In early 1977, the model performance criteria developed by the NFPCA 
were submitted to the NFPA Coimittee on Protective Clothing and Equipment 
for Firefighters for its consideration in the development of a national 
consensios standard for structural firefighters helmets. The NFPA is currently 
in the process of promulgating a standard vMch will be specifically aimed 
at providing increased head protection for structural firefighters. In 
addition, the 0cci;5)ational Safety and Health Standards Board for the State 
of California adopted the model performance criteria as minimum requiranents 
for structural firefighters' helmets in their standard for personal protective 
clothing and eqmpment for firefighters. 


RETERENCES (Section 1: Helnets) 

1. Safety Requirements for Industrial Protection, ANSI Z89. 1-1969. 

2. Specifications for Protective Head Gear for Vehicular Users, ANSI 
Z90. 1—1971, Sijpplanent ANSI Z90.1a— 1973. 

3. Scalene, A.A. , "Development of Standards for Industrial and Firefighters 
Head Protective Devices: Volume 1, Criteria for Development of 
Standards for Industrial and Firefighters Head Protective Devices; 
Volume II, Reccnmended Standards for Industrial and Firefighters Head 
Protective Devices. PB-225 163, NIOSH Report, August (1973). 

4. Kamin, J. I, and A.A. Scalone, "NIOSH Safety Research on Protective Helmets," 
American Industrial Hygiene Association Jovimal, 489-502, August (1974). 

5. Development of Criteria for Industrial and Firefighters' Head Protective 
Devices, HEW Publication No (NIOSH) 75-145, January (1975). 

6. British Standard Specification for FIREMEN'S HEUCTS, B.S. 3864:Cl965.) 

7. "Proposed Sanple Standard for Fire Fighters Protective Clothing and Equip- 
ment, "(1975). International Association of Fire Fighters Washington, DC 20006. 

8. Model Performance Criteria for Structural Firefighters' Helmets, NFPCA, Jxoly 

9. Calvano N. , "Considerations in Establishing Performance Criteria for 
Structural Firefighters Helmets", NBSIR 77-1251. May (1977) 

10. Calvano, N. , ASTM Committee F8, Sports Equipment and Facilities, Round 
Robin Test Data. 



Firefighters wear several devices to protect the eye and face fron the 
adverse effects of airborne particles, hot irritating smoke and gases, thermal 
radiation, glare, sparks, liquids, debris and other hazards encountered at 
fires and other emergencies. Eye accidents constitute a high frequency incident 
^(^ch can result in the occurrence of severe injiiry and permanent disability (1) . 

The devices available for eye and face protection include various types of 
goggles, spectacles and face shields i^Mch are described in the American National 
Standards Institute (ANSI) standard (2) and the facepiece of self-contained 
breathing apparatus worn by firefighters. There is an irrportant distinction 
between devices which provide eye protection and devices \idiich may cover the eyes 
and a portion of the face, shielding the wearer from the environment. Spectacles 
and goggles vMch meet the applicable design and performance requirements of 
the ANSI standard (2) provide eye protection and are known as "safety glasses," 
Face shields are not designed to provide eye protection; face shields v^ich 
mset the applicable requirements of the ANSI standard (2) are primarily designed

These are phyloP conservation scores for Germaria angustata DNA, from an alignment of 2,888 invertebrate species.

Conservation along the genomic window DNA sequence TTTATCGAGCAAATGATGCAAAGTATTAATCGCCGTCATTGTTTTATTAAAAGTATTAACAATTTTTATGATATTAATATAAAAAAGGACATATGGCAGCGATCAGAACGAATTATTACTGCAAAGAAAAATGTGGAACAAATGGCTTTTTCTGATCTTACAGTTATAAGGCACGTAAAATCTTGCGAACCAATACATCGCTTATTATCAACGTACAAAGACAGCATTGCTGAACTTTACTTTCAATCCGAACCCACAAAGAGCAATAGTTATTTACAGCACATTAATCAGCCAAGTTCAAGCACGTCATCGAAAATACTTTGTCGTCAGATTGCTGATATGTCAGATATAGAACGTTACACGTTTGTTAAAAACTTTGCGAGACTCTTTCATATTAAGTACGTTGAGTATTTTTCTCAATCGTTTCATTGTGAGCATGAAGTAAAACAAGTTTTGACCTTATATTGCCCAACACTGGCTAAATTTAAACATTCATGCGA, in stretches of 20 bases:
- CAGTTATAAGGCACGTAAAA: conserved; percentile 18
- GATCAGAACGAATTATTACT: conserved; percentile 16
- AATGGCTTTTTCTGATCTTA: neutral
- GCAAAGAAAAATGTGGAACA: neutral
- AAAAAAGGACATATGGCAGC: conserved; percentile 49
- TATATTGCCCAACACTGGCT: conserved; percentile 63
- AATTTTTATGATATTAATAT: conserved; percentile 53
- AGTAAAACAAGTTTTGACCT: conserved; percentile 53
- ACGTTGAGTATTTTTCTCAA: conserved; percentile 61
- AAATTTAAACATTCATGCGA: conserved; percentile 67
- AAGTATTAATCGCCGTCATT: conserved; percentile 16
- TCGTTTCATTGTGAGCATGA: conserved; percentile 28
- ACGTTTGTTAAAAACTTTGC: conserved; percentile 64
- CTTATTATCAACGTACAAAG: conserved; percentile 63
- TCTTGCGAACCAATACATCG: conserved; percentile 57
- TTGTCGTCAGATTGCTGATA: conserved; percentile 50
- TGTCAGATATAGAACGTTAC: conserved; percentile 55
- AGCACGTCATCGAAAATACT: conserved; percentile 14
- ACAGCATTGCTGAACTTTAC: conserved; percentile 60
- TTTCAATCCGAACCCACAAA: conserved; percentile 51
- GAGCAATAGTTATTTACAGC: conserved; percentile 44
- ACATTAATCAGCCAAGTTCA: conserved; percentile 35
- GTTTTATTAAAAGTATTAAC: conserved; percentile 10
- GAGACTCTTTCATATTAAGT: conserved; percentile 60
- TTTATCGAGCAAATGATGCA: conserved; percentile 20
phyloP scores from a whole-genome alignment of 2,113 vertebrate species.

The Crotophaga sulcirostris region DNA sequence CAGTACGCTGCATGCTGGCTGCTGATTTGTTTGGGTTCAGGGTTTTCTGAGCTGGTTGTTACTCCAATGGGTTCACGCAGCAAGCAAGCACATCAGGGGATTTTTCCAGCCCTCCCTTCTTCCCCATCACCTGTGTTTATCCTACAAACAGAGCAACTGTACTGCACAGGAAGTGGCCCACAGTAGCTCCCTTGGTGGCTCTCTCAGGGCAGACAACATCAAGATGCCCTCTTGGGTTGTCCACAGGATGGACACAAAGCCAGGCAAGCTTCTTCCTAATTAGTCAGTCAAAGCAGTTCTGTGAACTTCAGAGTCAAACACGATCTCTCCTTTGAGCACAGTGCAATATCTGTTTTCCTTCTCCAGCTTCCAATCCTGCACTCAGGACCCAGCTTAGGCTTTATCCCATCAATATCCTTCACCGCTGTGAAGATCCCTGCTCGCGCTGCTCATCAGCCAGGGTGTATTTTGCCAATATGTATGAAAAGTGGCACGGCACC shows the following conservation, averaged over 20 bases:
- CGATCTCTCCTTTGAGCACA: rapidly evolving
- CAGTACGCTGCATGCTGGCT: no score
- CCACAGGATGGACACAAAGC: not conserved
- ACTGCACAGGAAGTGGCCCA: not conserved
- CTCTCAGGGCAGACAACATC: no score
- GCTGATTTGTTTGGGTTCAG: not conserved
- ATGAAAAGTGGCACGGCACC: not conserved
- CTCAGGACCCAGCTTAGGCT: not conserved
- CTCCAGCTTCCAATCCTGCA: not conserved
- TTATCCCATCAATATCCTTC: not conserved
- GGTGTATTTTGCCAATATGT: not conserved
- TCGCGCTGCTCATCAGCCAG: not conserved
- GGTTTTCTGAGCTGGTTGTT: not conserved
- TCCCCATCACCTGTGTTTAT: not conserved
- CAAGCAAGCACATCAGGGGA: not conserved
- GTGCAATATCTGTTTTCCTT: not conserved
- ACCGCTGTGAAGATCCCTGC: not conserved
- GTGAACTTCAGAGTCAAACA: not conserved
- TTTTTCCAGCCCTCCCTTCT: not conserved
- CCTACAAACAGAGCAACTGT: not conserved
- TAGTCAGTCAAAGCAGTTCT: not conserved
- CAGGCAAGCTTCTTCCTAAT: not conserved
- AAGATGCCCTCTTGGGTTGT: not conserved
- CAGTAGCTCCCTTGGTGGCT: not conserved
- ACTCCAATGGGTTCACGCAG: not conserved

to provide protection to the face from flying particles, sprays of hazardous 
liquids, and glare. The standard specifically states that face shields should 
be worn over suitable basic eye protection. The facepiece of a self-contained 
breathing apparatus is in effect a face shield. The ANSI standard for respi- 
ratory protection (3) prohibits the wearing of contact lenses with self-contained 
breathing apparatus and requires the facepiece to meet pertinent sections of 
t±ie standard for eye and face protection (2) . 

The principal standard for eye and face protection is a voluntary consensxas 
standard for the industrial work place (2) . This standard does not contain any 
special performance requirements to reflect the environmental exposures to vMch 
firefighters are ejqjosed. Fvnrthermore , use conditions vhich include exposure to 
excessive debris inclijding smote and soot require a special performance require- 
nent for maintenance and cleaning. Recent NIOSH studies (4) revealed that many 
face shields cijrrently marketed and sold under alleged conformance to the indus- 
trial standard (2) fail to meet all the requirements. However, conformance was 
generally found for inpact, penetration and the limited flaranability requirement. 
The NIOSH study pointed out the deficiency in the use of face shields for primary 
eye protection. 

The devices ordinarily used by the fire service for eye and face protection 
consists of either a face shield attached to the helmet, safety goggles, or the 
facepiece of the self -contained breathing apparatus. Face shields are of dif- 
ferent designs but \hBn placed in the protective position generally cover the 
front and side of the face. Since most face shields are not designed to be 
worn over the facepiece of the self-contained breathing apparatus , the use of 
the latter results in the facepiece being placed in a position T^here it is 
exposed to all the smoke and debris in the fire environment. In practice, the 
face shield is often placed in this stored position even though breathing 
apparatus is not worn. One eye shield currently in use is designed so that 
approximately one half of the shield is covered by the brim of the helmet T^hen 
the shield is in the stored position. The limited area under the brim and the 
construction features of firefighters' helmets precliides the xose of this design 


technique far protecting a full face shield from the fire environment. The 
use of industrial goggles and spectacles by firefighters is limited by their 
incorrpatibility with other items of protective equipment, specifically helmets